2 Tim 2:19
Reading 2 Cor 8:5. ‘And this they did, not as we hoped, but first gave their own selves to the Lord, and unto us by the will of God’. , I ventured to suggest we have in the past put things the wrong way round. It came to me that we have been relying on all that good teaching, the meetings and our relationships with our brethren – and then we have attached the Lord to what we have set up. He has been gracious and supported us, but is He saying.
The essence of my current view of fellowship is that it is experience and not a membership system. I seem to discern believers amongst ban elaboration of Paul’s statement that the Corinthians had been called into the fellowship of God’s Son with which I am uncomfortable. It suggests that this is a calling, which is additional to the call in the gospel, and that there are those who have responded to the call in the gospel but have failed to respond to the call into the fellowship of God’s Son, Jesus Christ our Lord. I don’t accept this. It implies a division in the body of Christ between those who have entered into this fellowship and those who have failed to do so.
People confuse what Christ builds with what man builds, physically and metaphorically. Christ said to Peter in Matthew 16:18 that He would build the Church and that the gates of hell (Satan’s deadly power) would not prevail against it. Resurrection was the proof of that. Peter’s confession, ‘Thou art the Christ, the Son of the living God’ (v. 16), was the rock on which Christ would build his church. Peter was the first stone in importance, but he was not the builder.
Summary of a Reading on Matthew 13, Led by Frederick Raven In Matt 13:31-46 we have two parables as to the kingdom of heaven, the mustard tree and the leaven. The Mustard Tree The mustard tree represents a conspicuous, hierarchical system. People shelter under it. It is a false kingdom, ruling over the […]
We are called to stand apart from what is evil. But how do we act practically when it comes to our fellow believers, whatever their background or history. I believe that there are several considerations.
1. Do what the Lord would have done
2. Glorify the Lord yourself
3. Cause others to glorify the Lord
4. Go by scripture
5. Do not cause offence
6. Do not get into a dangerous situation – physically, mentally or spiritually.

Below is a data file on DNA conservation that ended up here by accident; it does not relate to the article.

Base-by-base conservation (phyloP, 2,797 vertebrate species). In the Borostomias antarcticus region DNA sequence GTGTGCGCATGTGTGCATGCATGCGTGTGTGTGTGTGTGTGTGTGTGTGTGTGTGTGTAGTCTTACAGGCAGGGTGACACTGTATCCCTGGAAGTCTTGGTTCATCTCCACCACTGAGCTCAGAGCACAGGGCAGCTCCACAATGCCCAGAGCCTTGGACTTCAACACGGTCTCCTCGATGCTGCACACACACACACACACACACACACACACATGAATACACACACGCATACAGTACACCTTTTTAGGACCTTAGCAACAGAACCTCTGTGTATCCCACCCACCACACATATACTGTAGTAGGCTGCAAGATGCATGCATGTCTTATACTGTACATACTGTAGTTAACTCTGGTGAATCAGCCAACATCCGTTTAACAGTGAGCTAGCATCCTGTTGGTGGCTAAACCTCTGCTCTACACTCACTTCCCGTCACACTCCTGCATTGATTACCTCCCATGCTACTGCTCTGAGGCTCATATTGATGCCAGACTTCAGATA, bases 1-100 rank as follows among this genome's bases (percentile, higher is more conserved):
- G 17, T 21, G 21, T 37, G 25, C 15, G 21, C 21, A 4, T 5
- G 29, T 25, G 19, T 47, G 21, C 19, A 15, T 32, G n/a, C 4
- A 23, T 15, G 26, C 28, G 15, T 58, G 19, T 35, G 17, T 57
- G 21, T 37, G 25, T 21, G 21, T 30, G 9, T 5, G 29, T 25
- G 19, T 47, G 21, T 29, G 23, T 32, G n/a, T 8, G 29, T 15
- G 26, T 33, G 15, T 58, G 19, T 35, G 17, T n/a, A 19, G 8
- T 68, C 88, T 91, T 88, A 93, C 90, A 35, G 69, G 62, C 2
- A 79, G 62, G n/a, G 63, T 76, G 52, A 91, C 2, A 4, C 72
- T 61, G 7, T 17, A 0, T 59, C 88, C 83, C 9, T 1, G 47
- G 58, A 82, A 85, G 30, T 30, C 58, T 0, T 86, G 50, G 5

It would be out of keeping with the Lord’s mind if we should assume to be the collective thing; it would not be according to the truth. We are on individual lines now, in the public aspect; but after all, the principles hold – they are always workable; and the “two or three” of Matthew […]
‘Tis not far off-the hour
When Christ will claim His own;
We soon shall hear that voice of power;
The Lord Himself shall come!
The days are passing by,
The years flow on apace;
Lord Jesus, Thy return draws nigh,
We long to see Thy face.
The epistles to Timothy and Titus are not addressed to churches, nor were they to be communicated to the churches as such. Of course the church of God has them, guiding us as to the individual conduct which is an unceasing obligation for Christians.
Darby said ‘I do believe the Brethren have something special. But what is important is, not ‘the Brethren,’ but the truth they have. Darby says that God, though full of gracious patience, could set the Brethren aside – if they are not faithful – and spread His truth by others. Their place is to remain in obscurity and devotedness, not to think of ‘Brethren’ (it is always wrong to think of ourselves), but of souls, in Christ’s name and love, and of His glory and truth. Their place is not to press Brethrenism, but to deal with each soul according to its need for Christ’s sake.’
The object to be desired is the gathering of all God’s children.
2. The power of the Holy Spirit can alone effect this.
3. There is no need to wait till that power produces the union of all, because we have the promise that, where two or three are gathered together in the name of the Lord, He will be in the midst. Two or three may act in reliance upon this promise.
4. The idea of ordination for the administration of the Supper appears nowhere in the New Testament. Christians came together on the Lord’s Day to break bread; – see Acts 20:7; 1 Cor. 11:20, 23.